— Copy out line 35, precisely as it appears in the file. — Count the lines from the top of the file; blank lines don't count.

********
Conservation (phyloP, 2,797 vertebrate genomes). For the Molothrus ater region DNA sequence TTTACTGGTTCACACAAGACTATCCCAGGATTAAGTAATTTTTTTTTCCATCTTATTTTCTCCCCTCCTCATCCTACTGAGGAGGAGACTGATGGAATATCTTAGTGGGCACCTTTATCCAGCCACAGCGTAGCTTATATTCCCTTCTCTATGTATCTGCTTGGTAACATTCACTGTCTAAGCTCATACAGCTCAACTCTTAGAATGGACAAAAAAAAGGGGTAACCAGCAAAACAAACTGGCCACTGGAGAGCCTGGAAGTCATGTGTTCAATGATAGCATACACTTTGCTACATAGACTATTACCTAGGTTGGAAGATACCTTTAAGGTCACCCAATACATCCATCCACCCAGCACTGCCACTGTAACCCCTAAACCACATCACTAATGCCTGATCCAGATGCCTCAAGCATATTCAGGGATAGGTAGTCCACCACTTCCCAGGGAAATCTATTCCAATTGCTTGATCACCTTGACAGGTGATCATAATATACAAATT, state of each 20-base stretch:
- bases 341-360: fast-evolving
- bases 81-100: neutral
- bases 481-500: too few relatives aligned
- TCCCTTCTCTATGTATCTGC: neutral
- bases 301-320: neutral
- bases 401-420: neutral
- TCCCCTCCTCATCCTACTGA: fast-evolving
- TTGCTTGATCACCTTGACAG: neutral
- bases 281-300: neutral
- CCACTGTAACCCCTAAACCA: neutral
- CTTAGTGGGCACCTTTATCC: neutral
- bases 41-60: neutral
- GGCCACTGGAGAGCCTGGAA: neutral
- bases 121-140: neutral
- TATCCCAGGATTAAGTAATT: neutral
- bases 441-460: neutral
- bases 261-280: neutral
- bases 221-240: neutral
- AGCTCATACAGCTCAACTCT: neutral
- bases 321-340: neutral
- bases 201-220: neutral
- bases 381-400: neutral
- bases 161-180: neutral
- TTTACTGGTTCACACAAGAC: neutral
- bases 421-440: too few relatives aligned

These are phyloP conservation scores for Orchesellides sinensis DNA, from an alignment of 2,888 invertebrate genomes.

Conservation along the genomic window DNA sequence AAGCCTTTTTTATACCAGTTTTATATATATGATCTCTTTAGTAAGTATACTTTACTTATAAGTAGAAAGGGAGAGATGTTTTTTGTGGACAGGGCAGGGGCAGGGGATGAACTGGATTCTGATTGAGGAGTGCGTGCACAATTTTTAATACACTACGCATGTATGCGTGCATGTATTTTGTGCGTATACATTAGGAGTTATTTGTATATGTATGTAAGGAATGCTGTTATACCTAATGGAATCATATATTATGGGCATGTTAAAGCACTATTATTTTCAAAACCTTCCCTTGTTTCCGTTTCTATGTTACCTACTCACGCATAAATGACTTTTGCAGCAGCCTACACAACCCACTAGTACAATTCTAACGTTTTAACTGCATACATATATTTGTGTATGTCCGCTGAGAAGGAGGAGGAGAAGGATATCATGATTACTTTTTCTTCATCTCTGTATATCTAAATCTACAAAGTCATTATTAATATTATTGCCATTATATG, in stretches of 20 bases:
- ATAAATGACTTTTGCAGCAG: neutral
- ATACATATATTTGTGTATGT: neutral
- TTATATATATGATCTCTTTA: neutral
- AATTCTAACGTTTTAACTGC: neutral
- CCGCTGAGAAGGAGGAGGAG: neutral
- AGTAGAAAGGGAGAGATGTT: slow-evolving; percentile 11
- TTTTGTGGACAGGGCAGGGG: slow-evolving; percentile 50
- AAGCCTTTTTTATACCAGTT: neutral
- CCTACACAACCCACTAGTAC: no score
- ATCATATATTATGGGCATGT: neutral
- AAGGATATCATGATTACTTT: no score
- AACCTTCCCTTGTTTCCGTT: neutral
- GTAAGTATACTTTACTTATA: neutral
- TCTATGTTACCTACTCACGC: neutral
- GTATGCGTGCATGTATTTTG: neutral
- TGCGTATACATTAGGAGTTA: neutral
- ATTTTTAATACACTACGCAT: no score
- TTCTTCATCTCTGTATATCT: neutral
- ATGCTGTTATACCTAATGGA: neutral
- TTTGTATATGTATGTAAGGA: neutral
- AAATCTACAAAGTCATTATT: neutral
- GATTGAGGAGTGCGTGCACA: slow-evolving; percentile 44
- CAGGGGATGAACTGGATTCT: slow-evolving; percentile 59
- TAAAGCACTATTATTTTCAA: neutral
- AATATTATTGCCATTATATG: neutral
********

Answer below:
- TTTTGTGGACAGGGCAGGGG: slow-evolving; percentile 50